Must we, then, revisit this yet again? No, it is not a moral imperative. It is a choice.

    It is a positive choice, an affirmation, even in the face of death and of suicide, to imbue life with meaning."

    I want to comment on this portion of your post. I believe you have hit an essential and critical nerve here and I believe it echoes a central criticism of Freudian psychoanalysis that Deleuze and Guattari launch in A Thousand Plateaus. This is just the quickest reference I could pull in semi-relation to this point: “Lines of flight or of deterritorialization, becoming-wolf, becoming-inhuman, deterritorialized intensities: that is what multiplicity is. To become wolf or to become hole is to deterritorialize oneself following distinct but entangled lines. To become a hole is no more negative than a wolf. Castration, lack, substitution: a tale told by an overconscious idiot who has no understanding of multiplicities as the formation of unconscious. A wolf is a hole, they are both particles of the unconscious, nothing but particles, productions of particles, particulate paths, as elements of molecular multiplicities. It is not even sufficient to say that intense and moving particles pass through holes; a hole is just as much a particle as what passes through it. Physicists say that holes are not the absence of particles but particles travelling faster than the speed of light” (Deleuze and Guattari 36).

    Deleuze and Guattari's point is precisely that a cut, hole, gap, lack (i.e. what might typically be thought of as the foundation and be all of trauma) is not something that should be imbued with the characteristic of negativity. Rather, a hole or gap or a black hole (the darkest, most despairing, entity in physics) has the potentia to be a positive force. The black hole is actually the entity that is full of a multiplicity of (desiring) forces that have a speed quicker than the speed of light (i.e. the typical limit of human perception). It is this milieu of desiring-forces that are present in the cut of trauma and we have the choice to confront these forces no matter how painful and run with them creating a line of flight. Possibly this is the place where we can create a revolutionary event in the face of trauma that escapes the traditional chains that are forced upon us by the majority. I don't know just a thought.

    Your comrade,
    Ryan

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  2. Ah, Ryan, so your post wasn't lost as you feared. I will sleep on it before responding. Which reminds me of a joke ... (Wittgenstein could be a very funny guy) ... "How does one philosopher greet another?" Wittgenstein asked. "Take your time!"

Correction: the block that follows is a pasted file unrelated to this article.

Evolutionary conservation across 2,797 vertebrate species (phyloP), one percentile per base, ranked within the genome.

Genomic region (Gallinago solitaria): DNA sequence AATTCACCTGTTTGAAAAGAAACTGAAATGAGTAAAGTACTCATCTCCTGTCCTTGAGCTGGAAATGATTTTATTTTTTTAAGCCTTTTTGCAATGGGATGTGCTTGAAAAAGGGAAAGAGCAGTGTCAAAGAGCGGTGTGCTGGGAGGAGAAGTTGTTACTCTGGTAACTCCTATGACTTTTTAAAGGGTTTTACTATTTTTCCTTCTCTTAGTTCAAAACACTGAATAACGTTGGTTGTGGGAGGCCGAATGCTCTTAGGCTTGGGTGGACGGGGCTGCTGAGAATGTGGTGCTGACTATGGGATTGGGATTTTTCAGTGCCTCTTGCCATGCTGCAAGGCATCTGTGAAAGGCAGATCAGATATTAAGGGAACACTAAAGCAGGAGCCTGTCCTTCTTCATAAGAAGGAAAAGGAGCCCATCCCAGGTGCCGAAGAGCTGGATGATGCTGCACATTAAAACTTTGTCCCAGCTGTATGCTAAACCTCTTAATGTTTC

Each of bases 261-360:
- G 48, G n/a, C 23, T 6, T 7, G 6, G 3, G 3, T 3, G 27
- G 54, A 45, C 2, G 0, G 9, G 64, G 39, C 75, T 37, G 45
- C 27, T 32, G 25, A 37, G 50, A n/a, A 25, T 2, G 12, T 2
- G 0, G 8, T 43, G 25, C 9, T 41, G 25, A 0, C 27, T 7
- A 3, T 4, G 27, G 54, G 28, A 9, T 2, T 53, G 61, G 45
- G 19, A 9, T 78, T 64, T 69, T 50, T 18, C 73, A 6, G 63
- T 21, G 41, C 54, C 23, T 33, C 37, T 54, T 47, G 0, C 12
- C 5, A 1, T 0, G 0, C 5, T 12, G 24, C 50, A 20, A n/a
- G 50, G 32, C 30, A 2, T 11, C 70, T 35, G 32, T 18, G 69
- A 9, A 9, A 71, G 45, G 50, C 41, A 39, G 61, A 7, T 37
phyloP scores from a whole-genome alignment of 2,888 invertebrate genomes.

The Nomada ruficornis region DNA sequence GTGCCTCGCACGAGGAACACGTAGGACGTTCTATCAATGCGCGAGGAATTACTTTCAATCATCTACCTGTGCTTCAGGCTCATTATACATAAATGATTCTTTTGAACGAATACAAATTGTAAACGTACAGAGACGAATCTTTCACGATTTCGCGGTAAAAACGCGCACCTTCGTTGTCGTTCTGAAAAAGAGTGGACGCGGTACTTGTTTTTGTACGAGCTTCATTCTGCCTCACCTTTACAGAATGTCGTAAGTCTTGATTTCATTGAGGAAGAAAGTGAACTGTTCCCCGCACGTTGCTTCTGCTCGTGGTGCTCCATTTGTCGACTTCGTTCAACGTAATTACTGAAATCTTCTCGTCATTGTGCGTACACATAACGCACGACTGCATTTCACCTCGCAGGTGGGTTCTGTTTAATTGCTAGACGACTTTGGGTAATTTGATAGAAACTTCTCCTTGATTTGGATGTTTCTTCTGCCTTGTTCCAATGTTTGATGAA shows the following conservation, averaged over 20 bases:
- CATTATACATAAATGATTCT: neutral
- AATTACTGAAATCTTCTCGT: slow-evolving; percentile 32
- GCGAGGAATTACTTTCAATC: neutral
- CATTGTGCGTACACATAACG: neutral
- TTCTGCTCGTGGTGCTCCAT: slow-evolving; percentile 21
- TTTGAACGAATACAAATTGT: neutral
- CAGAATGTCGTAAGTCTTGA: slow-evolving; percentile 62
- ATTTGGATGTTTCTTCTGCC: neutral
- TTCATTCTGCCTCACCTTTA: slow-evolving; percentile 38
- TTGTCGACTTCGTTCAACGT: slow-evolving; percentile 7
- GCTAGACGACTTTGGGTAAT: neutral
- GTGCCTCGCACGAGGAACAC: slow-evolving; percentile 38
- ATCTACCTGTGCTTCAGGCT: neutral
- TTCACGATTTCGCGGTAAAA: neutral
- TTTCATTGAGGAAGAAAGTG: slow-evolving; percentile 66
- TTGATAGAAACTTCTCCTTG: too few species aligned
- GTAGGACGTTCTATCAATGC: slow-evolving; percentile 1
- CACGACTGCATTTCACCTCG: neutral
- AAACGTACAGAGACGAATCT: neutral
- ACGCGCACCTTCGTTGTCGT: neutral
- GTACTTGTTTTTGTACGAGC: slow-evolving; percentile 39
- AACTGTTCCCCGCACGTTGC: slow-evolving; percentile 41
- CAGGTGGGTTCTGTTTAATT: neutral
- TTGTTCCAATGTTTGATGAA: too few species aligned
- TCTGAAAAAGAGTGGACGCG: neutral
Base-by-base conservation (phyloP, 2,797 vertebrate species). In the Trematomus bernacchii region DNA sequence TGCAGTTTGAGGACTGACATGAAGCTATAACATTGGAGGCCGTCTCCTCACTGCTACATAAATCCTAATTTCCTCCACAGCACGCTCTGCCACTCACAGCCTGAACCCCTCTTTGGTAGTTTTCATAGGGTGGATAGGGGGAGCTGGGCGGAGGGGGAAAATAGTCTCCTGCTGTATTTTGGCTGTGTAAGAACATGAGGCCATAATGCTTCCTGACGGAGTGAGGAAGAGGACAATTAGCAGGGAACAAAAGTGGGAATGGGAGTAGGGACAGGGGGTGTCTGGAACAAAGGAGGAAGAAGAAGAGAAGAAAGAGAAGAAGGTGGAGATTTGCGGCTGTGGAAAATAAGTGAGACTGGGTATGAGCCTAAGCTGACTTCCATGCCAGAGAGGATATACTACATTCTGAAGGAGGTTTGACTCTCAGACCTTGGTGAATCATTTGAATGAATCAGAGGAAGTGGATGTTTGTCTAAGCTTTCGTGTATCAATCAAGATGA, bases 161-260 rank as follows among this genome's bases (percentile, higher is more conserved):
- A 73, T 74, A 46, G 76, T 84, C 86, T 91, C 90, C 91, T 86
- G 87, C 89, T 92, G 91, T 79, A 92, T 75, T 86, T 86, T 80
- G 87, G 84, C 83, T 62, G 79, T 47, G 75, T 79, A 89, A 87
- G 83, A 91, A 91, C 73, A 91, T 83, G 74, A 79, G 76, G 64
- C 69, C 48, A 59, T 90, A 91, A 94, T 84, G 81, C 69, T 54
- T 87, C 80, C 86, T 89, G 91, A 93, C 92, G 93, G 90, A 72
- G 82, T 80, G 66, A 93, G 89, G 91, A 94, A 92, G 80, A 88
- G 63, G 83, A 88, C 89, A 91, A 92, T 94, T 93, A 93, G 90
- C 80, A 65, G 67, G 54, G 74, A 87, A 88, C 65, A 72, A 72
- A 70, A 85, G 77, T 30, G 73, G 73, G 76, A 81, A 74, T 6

--Warmly (slowly), Vincenzo

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  3. Hello again, Ryan,

    After more reflection, I think I understand your point and I believe I can articulate more simply and clearly the nuance I wish to add to the discourse on trauma. When I met Badiou, my thinking became much clearer and I sensed a deep compatibility between his notion of the event and what I have been practising as a therapist. Less obviously, I sensed more than understood the link between trauma and event. In my conversation with him when I took his seminar in Saas-Fee, he warmly encouraged me to pursue the pairing of these two ideas "trauma/event" and I got to work.

    All that you say is useful and true and I spent much time tracking through Freud's breach (trauma) in many domains of thought and practice ... the cut in mathematics, the cadenza in music, and after listening to Alenka Zupancic on Schiller's chorus in tragedy, this too became significant. I have collected many illuminating examples and you have added others.

    What all these ideas have in common is an interruption, caesura, or break in the continuity of everyday life or a given domain. Let's call that rupture, but not (yet) trauma. What Badiou offers us is the notion of event as something that opens possibilities. A disaster or tragedy is not an event. A break or rupture is part of an evental site from which an event may emerge/be recognized. It may also become traumatic, meaning it closes possibilities.

    Trauma is as trauma does. Contemporary thinkers, and everyone since Freud, really, want to call rupture trauma. If by trauma we mean something that closes possibilities, then not all rupture is traumatic. Sometimes it is evental, or eventive as you prefer to call it.

    So we can call the hole or gap or rupture something that is radically open, admitting the possibility, even being a necessary contingency for the radical change we call event. When that moves in the direction of closing possibilities, then and only then should we call it trauma. There are no near-misses in trauma. It happens or it doesn't.

    Celan called the Holocaust "that which occurred." Events have names, which we imbue with meaning; traumas just occur.

    Warmly,

    Vincenzo